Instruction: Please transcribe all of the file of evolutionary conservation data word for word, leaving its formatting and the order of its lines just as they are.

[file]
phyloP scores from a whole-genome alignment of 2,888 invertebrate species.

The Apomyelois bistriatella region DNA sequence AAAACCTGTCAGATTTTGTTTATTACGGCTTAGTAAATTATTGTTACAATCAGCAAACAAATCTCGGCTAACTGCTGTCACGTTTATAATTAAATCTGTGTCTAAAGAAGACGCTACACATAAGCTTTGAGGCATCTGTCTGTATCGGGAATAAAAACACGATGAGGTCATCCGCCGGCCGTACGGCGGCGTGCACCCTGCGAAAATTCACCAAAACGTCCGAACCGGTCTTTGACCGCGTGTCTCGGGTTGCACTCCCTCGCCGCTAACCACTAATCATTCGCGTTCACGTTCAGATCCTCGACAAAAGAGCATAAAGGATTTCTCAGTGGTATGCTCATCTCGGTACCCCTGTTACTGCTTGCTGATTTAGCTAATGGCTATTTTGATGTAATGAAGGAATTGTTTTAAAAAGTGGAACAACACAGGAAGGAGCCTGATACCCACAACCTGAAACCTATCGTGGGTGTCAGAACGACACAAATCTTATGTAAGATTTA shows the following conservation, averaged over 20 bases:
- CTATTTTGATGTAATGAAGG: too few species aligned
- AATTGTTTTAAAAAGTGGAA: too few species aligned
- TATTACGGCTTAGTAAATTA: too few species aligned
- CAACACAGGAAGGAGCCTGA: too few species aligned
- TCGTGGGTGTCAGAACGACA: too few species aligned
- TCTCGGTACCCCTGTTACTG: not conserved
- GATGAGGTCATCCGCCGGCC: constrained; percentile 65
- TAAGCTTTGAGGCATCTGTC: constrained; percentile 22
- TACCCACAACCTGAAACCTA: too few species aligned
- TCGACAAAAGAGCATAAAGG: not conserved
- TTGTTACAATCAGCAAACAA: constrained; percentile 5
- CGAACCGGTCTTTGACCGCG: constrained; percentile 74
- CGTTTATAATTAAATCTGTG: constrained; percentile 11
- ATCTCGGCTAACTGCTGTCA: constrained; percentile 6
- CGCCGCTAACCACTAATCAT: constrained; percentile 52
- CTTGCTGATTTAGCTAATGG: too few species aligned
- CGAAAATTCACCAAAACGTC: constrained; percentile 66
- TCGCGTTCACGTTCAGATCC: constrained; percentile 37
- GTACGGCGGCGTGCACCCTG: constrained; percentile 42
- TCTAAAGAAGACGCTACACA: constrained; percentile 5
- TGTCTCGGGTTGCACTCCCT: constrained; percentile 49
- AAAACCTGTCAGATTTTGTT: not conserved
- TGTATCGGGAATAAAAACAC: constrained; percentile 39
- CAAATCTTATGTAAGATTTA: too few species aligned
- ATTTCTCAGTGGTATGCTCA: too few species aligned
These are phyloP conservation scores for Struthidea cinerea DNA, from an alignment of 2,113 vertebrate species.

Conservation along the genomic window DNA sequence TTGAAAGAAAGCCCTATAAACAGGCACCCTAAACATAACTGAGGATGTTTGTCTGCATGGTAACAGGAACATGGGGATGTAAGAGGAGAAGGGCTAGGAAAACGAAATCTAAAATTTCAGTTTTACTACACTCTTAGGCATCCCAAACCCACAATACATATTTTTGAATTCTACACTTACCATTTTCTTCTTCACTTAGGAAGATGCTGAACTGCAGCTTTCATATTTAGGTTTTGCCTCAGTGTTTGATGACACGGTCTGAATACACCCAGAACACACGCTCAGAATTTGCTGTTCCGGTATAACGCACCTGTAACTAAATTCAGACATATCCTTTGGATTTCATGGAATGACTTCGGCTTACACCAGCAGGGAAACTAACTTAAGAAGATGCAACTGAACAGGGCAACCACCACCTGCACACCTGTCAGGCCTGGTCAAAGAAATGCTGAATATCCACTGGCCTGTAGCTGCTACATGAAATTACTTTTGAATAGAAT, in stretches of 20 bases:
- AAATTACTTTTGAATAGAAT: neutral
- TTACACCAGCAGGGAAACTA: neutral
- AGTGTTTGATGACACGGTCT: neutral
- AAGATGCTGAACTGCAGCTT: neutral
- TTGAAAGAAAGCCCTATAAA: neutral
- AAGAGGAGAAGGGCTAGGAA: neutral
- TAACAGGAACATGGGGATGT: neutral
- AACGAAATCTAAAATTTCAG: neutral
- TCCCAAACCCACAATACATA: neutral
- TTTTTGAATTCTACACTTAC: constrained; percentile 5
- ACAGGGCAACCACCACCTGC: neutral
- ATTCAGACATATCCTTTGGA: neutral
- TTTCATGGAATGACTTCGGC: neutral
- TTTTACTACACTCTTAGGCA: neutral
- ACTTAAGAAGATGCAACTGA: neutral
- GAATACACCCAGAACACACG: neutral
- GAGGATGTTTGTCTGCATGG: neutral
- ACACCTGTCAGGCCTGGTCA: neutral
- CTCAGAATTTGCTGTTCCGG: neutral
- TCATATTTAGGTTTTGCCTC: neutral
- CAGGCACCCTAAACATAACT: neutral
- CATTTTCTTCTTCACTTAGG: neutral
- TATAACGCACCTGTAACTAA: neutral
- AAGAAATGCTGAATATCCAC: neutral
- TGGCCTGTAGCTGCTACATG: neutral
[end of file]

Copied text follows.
phyloP scores from a whole-genome alignment of 2,888 invertebrate species.

The Apomyelois bistriatella region DNA sequence AAAACCTGTCAGATTTTGTTTATTACGGCTTAGTAAATTATTGTTACAATCAGCAAACAAATCTCGGCTAACTGCTGTCACGTTTATAATTAAATCTGTGTCTAAAGAAGACGCTACACATAAGCTTTGAGGCATCTGTCTGTATCGGGAATAAAAACACGATGAGGTCATCCGCCGGCCGTACGGCGGCGTGCACCCTGCGAAAATTCACCAAAACGTCCGAACCGGTCTTTGACCGCGTGTCTCGGGTTGCACTCCCTCGCCGCTAACCACTAATCATTCGCGTTCACGTTCAGATCCTCGACAAAAGAGCATAAAGGATTTCTCAGTGGTATGCTCATCTCGGTACCCCTGTTACTGCTTGCTGATTTAGCTAATGGCTATTTTGATGTAATGAAGGAATTGTTTTAAAAAGTGGAACAACACAGGAAGGAGCCTGATACCCACAACCTGAAACCTATCGTGGGTGTCAGAACGACACAAATCTTATGTAAGATTTA shows the following conservation, averaged over 20 bases:
- CTATTTTGATGTAATGAAGG: too few species aligned
- AATTGTTTTAAAAAGTGGAA: too few species aligned
- TATTACGGCTTAGTAAATTA: too few species aligned
- CAACACAGGAAGGAGCCTGA: too few species aligned
- TCGTGGGTGTCAGAACGACA: too few species aligned
- TCTCGGTACCCCTGTTACTG: not conserved
- GATGAGGTCATCCGCCGGCC: constrained; percentile 65
- TAAGCTTTGAGGCATCTGTC: constrained; percentile 22
- TACCCACAACCTGAAACCTA: too few species aligned
- TCGACAAAAGAGCATAAAGG: not conserved
- TTGTTACAATCAGCAAACAA: constrained; percentile 5
- CGAACCGGTCTTTGACCGCG: constrained; percentile 74
- CGTTTATAATTAAATCTGTG: constrained; percentile 11
- ATCTCGGCTAACTGCTGTCA: constrained; percentile 6
- CGCCGCTAACCACTAATCAT: constrained; percentile 52
- CTTGCTGATTTAGCTAATGG: too few species aligned
- CGAAAATTCACCAAAACGTC: constrained; percentile 66
- TCGCGTTCACGTTCAGATCC: constrained; percentile 37
- GTACGGCGGCGTGCACCCTG: constrained; percentile 42
- TCTAAAGAAGACGCTACACA: constrained; percentile 5
- TGTCTCGGGTTGCACTCCCT: constrained; percentile 49
- AAAACCTGTCAGATTTTGTT: not conserved
- TGTATCGGGAATAAAAACAC: constrained; percentile 39
- CAAATCTTATGTAAGATTTA: too few species aligned
- ATTTCTCAGTGGTATGCTCA: too few species aligned
These are phyloP conservation scores for Struthidea cinerea DNA, from an alignment of 2,113 vertebrate species.

Conservation along the genomic window DNA sequence TTGAAAGAAAGCCCTATAAACAGGCACCCTAAACATAACTGAGGATGTTTGTCTGCATGGTAACAGGAACATGGGGATGTAAGAGGAGAAGGGCTAGGAAAACGAAATCTAAAATTTCAGTTTTACTACACTCTTAGGCATCCCAAACCCACAATACATATTTTTGAATTCTACACTTACCATTTTCTTCTTCACTTAGGAAGATGCTGAACTGCAGCTTTCATATTTAGGTTTTGCCTCAGTGTTTGATGACACGGTCTGAATACACCCAGAACACACGCTCAGAATTTGCTGTTCCGGTATAACGCACCTGTAACTAAATTCAGACATATCCTTTGGATTTCATGGAATGACTTCGGCTTACACCAGCAGGGAAACTAACTTAAGAAGATGCAACTGAACAGGGCAACCACCACCTGCACACCTGTCAGGCCTGGTCAAAGAAATGCTGAATATCCACTGGCCTGTAGCTGCTACATGAAATTACTTTTGAATAGAAT, in stretches of 20 bases:
- AAATTACTTTTGAATAGAAT: neutral
- TTACACCAGCAGGGAAACTA: neutral
- AGTGTTTGATGACACGGTCT: neutral
- AAGATGCTGAACTGCAGCTT: neutral
- TTGAAAGAAAGCCCTATAAA: neutral
- AAGAGGAGAAGGGCTAGGAA: neutral
- TAACAGGAACATGGGGATGT: neutral
- AACGAAATCTAAAATTTCAG: neutral
- TCCCAAACCCACAATACATA: neutral
- TTTTTGAATTCTACACTTAC: constrained; percentile 5
- ACAGGGCAACCACCACCTGC: neutral
- ATTCAGACATATCCTTTGGA: neutral
- TTTCATGGAATGACTTCGGC: neutral
- TTTTACTACACTCTTAGGCA: neutral
- ACTTAAGAAGATGCAACTGA: neutral
- GAATACACCCAGAACACACG: neutral
- GAGGATGTTTGTCTGCATGG: neutral
- ACACCTGTCAGGCCTGGTCA: neutral
- CTCAGAATTTGCTGTTCCGG: neutral
- TCATATTTAGGTTTTGCCTC: neutral
- CAGGCACCCTAAACATAACT: neutral
- CATTTTCTTCTTCACTTAGG: neutral
- TATAACGCACCTGTAACTAA: neutral
- AAGAAATGCTGAATATCCAC: neutral
- TGGCCTGTAGCTGCTACATG: neutral